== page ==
Students grapple with growing pressures
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All stress, all the time.
Welcome to the life of a high school teen. Between school, homework, extracurriculars, and maybe even a job or a sport, most teens feel stress.
According to a study performed by USA Today in 2014, more than half of students report feeling “moderate” stress in the last year, and 27 percent report “extreme” stress. High levels of stress affect students negatively with 40 percent citing that it makes them irritable or angry.
GPA, rank, and grades. Academic pressure can be a huge source of stress for students, and some of these systems that are used to rank students don’t make sense or are just unnecessary. For example, ranking students within a school is unnecessary and doesn’t reflect academic accomplishments of students very well when it comes time to apply for colleges. A student at McNeil could have a better GPA than at another school, but a lower rank, and this could reflect worse on them for no reason.
Students also feel that they are pitted against each other to compete. Instead of wanting to build each other up and help each other out, it’s as if we should want others to fail so that it reflects better on us. This is a problem with the education system we have. Major educational reform would be necessary to fix this concept, but changing systems used to compare students would be a step in the right direction.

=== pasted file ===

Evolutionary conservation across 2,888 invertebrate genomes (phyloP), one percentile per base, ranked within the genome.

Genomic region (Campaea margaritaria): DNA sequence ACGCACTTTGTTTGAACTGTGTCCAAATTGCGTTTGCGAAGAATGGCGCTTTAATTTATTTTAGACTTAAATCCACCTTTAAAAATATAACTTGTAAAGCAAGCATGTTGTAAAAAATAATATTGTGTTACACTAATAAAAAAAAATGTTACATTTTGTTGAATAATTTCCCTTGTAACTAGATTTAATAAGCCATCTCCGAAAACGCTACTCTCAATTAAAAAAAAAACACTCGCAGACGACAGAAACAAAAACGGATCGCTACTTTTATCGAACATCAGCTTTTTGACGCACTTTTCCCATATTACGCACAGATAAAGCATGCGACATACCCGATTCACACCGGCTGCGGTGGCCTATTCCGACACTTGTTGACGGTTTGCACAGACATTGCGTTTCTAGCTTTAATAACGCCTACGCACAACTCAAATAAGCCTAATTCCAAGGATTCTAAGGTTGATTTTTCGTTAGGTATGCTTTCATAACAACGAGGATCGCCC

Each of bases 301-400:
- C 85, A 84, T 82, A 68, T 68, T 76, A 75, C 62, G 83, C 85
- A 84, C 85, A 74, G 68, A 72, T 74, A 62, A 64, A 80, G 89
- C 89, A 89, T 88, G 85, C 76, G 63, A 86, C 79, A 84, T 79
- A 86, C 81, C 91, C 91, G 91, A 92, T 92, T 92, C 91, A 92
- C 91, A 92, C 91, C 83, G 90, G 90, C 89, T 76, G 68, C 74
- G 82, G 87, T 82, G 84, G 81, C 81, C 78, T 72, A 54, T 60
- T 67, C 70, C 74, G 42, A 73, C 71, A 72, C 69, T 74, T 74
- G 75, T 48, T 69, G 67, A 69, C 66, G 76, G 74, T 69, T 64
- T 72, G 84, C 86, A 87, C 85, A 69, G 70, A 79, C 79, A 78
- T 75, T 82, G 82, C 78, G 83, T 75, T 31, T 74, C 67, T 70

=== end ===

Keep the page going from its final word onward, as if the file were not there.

The amount of work placed upon a student, in general, is also too much. Students feel sleep deprived because they don’t have time to finish everything, which can increase stress levels. Stress and lack of sleep can also cause students to not be able to focus as well in class the following day, which increases stress even more in an ongoing cycle.
After school work should be designed to help reinforce what was done in class instead of being work done for the sake of work. Students spend seven hours a day at school, if material can’t be taught during this time then something isn’t right. Decreasing the amount of homework would be an obvious solution to these problems. Students should be able to finish homework with time to participate in other after school activities, religious and cultural practices, and spend time with family.
Until some change can be made and stress can be reduced, a good route to take would be stress management education. In the 2014 USA Today study, 46 percent of students said they managed stress by playing video games and 43 percent said they surfed the web. Teaching students better ways to manage stress could help until other changes can be made.
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